A migrant person of colour without a story to tell about some discrimination they have faced in this country would be rare. It happens in public places, in transit, at work and in practically every environment.

Having made the all-important decision to move to this country, often with their loved ones to make a new life here, most such migrants sweep away experiences that reek of discrimination under the carpet and learn to cope. Few can sweep away the deep sense of hurt though. It rankles and gnaws and chips away at self-worth one incident at a time.

Migrant groups are often unjustly accused of choosing to stay insular and not willing to engage in any meaningful way. Unjustly, because there are neither institutional platforms nor initiatives for such engagement, but of course, there’s plenty of lip service. After all, isn’t diversity of some 200 ethnicities such a cool thing to have?

In the absence of an environment conducive to meaningful inclusive engagement, migrants tend to flock together and congregate by religion, culture, their original nationality or ethnicity.

This flocking together added to differences in appearance, culture, speech and social behaviour create a greater sense of differentness in the ‘mainstream’, reinforcing the ‘us and them’ divide.

In fact, that sense of divide is so deep that following the tragic incident, many conscientious and outraged, right-thinking New Zealanders subconsciously referred to the ‘us’ and them divide even in their spontaneously scrawled messages like “This is their home. They are us,” [our emphasis].

It is this deep-seated ‘us and them’ that has become deeply embedded in western society, strengthening a perverse kind of nationalism based almost solely on appearance – mainly the colour of the skin, appearance and speech in direct interaction. Think of the number of times we’ve heard “go back to your country” stories from migrants.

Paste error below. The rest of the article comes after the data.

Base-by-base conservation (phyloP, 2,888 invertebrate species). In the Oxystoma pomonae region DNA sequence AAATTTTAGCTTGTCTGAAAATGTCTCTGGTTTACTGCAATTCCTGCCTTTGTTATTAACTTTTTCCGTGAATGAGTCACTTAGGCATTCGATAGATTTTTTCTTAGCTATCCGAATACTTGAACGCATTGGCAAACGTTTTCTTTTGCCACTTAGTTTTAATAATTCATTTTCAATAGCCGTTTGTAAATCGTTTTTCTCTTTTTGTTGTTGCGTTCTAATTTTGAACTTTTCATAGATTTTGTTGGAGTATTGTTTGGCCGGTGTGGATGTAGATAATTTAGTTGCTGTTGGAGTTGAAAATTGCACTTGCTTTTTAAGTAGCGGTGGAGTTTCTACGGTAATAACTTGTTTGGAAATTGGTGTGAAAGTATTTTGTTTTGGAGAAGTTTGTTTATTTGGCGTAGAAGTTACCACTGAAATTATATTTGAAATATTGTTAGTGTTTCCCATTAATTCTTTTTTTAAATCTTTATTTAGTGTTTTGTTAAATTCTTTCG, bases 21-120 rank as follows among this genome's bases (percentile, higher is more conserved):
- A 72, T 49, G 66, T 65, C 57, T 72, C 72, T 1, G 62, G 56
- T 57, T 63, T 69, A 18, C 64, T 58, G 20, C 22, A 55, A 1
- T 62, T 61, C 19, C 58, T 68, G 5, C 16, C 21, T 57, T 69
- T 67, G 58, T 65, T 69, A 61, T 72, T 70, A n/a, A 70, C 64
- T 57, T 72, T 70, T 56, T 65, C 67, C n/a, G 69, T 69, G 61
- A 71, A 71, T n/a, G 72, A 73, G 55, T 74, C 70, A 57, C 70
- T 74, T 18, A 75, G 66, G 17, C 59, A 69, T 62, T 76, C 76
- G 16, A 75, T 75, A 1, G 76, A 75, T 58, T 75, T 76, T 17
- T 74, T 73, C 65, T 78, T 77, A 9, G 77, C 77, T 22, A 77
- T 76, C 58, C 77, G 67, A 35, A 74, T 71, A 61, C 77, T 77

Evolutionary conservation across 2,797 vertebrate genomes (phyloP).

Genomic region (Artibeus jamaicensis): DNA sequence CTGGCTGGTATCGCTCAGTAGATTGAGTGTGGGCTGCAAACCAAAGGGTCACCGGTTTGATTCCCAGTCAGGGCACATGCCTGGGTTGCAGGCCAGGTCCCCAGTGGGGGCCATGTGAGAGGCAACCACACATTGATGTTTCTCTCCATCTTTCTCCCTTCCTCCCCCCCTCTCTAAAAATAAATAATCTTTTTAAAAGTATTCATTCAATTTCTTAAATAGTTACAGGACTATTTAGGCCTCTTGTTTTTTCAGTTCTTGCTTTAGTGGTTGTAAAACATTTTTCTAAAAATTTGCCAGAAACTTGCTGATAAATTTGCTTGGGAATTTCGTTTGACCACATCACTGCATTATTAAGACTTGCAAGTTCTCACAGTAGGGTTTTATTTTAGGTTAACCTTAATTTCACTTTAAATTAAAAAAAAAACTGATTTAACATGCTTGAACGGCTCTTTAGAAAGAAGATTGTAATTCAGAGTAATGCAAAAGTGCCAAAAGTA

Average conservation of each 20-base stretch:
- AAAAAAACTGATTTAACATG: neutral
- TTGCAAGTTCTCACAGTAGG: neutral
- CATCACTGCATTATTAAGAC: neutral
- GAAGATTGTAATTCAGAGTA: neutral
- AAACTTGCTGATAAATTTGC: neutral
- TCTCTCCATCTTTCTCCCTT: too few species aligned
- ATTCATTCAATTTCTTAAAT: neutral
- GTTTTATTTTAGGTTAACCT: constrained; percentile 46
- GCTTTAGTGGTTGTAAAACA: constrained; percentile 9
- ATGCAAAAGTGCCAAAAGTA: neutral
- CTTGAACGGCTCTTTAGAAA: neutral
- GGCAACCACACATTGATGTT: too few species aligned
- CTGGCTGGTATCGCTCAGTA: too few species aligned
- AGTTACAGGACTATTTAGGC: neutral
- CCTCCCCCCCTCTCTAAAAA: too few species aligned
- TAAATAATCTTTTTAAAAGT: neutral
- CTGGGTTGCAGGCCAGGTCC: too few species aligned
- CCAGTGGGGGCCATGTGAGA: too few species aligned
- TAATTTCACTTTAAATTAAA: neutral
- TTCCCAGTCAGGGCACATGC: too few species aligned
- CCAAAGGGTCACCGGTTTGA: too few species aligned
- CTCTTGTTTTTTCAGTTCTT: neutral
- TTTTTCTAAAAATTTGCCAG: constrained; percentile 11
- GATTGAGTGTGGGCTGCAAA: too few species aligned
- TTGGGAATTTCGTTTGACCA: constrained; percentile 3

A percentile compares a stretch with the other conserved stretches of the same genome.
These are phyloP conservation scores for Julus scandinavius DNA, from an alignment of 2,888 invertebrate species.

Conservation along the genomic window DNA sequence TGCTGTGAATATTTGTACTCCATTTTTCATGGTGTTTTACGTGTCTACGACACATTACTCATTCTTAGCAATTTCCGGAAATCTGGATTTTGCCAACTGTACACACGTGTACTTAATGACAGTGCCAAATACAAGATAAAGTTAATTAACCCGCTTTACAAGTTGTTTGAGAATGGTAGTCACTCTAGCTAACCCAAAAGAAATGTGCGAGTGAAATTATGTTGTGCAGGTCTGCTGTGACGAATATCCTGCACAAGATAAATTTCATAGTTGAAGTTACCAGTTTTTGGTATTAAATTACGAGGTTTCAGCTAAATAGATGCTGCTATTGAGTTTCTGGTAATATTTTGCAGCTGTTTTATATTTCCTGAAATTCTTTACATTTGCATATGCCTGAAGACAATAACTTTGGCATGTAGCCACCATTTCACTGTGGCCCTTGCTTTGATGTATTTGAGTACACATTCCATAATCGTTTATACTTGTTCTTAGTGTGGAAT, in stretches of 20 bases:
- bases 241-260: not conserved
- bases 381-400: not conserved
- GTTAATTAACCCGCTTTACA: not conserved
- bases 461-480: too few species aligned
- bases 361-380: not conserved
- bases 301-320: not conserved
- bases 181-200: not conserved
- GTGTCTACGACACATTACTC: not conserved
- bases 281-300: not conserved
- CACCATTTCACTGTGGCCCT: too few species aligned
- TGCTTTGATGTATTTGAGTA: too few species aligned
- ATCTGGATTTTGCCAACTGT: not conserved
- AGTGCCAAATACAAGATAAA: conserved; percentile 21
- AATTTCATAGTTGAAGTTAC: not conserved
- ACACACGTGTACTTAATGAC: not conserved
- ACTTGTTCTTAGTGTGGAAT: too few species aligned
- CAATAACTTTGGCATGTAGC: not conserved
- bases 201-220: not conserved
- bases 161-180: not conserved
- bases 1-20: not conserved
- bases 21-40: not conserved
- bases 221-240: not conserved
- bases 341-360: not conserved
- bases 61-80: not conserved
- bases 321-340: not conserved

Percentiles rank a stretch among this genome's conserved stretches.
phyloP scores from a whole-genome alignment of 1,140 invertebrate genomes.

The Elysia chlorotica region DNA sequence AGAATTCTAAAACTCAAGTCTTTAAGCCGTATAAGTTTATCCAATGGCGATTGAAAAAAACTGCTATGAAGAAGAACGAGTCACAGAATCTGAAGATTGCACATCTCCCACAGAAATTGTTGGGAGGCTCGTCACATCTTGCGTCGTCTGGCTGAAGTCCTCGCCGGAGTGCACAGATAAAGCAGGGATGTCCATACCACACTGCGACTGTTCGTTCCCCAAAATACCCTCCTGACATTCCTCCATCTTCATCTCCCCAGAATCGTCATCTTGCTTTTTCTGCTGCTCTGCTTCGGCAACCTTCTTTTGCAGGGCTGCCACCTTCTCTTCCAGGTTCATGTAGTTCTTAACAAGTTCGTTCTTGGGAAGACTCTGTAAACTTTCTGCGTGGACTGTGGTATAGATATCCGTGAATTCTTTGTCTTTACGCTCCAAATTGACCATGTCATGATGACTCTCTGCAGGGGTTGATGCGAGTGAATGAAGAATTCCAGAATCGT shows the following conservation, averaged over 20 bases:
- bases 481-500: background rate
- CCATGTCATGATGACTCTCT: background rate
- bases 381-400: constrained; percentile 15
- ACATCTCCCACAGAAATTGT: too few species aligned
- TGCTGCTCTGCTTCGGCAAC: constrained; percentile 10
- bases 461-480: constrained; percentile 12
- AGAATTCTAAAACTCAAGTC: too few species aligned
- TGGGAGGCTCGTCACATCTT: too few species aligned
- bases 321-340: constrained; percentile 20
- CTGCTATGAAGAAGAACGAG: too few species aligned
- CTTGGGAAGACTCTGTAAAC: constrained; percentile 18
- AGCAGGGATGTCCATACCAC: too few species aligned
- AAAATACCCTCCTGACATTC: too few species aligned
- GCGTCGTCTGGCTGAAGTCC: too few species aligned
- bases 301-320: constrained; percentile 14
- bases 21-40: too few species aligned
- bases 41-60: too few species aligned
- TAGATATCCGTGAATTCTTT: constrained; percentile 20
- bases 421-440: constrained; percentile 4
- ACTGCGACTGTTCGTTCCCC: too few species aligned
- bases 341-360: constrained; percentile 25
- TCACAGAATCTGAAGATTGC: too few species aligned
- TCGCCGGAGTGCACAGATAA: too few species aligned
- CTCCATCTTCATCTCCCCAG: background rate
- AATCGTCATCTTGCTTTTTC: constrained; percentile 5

It doesn’t take much to turn negative discrimination into hate. And social media is a willing handmaiden – a virulent force-multiplier.

It is now known that the attack was carefully planned and the day, time and places for perpetrating the brutal atrocities were selected for maximum damage and impact on one distinct group – the Muslim community, which appears to have been singled out because in the circumstances, they were the easiest targets.

Though in the Christchurch terrorist act it is the Muslim community that has borne the brunt of white supremacist ideology, it is not as though that Muslims are the sole targets. White supremacist literature always refers to migrants as a whole in terms like “invaders”, in which the Muslim community is a subset.

The term has come into greater parlance with the rise of far-right nationalism in the west over the past few years. President Donald Trump is reported to have used the term even as recently as after the Christchurch attack, for which he has been widely criticised.

When they refer to invaders, they refer to anyone and everyone that looks different, dresses differently, speaks differently, has different beliefs and has different societal and sartorial mores. And that is exactly the term that the Christchurch terrorist used to describe his target.

The grieving families of the departed and the injured need every kind of support from all New Zealanders, who have been extremely forthcoming in giving generously in the healing process.

And it is not just the Muslim community that needs to be vigilant against potential future attacks. In the twisted logic of perpetrators of this kind of mindless mass murder, everyone who doesn’t look like them is an invader.

So all Kiwis – whether migrant or not – must have one another’s backs.

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Dev Nadkarni is the founding editor of The Indian Weekender.